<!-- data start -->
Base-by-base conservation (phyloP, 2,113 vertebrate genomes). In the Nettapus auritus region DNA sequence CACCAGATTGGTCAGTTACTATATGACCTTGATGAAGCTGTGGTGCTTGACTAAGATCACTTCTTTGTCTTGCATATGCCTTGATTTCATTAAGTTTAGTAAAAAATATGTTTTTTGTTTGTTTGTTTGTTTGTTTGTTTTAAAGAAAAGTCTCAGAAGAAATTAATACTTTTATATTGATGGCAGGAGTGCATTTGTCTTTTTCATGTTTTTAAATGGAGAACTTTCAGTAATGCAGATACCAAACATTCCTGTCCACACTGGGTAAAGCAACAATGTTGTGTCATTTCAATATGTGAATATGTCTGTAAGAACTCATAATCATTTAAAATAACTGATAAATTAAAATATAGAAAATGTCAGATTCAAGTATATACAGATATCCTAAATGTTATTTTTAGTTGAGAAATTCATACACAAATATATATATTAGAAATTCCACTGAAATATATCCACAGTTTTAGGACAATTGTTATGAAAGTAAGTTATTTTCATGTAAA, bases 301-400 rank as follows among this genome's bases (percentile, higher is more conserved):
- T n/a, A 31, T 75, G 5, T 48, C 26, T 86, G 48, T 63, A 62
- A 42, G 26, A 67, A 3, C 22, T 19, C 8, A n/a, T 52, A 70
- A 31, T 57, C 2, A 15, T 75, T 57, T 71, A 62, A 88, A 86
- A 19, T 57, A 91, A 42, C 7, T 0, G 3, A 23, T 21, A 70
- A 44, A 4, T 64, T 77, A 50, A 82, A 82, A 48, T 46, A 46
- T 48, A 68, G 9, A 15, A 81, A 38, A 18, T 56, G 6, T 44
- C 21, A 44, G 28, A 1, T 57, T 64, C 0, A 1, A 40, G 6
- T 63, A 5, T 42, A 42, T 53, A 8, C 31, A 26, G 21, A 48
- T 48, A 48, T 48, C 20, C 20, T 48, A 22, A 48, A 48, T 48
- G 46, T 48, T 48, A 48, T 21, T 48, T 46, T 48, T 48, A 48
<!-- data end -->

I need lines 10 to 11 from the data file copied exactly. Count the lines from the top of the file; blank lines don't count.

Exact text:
- T 48, A 48, T 48, C 20, C 20, T 48, A 22, A 48, A 48, T 48
- G 46, T 48, T 48, A 48, T 21, T 48, T 46, T 48, T 48, A 48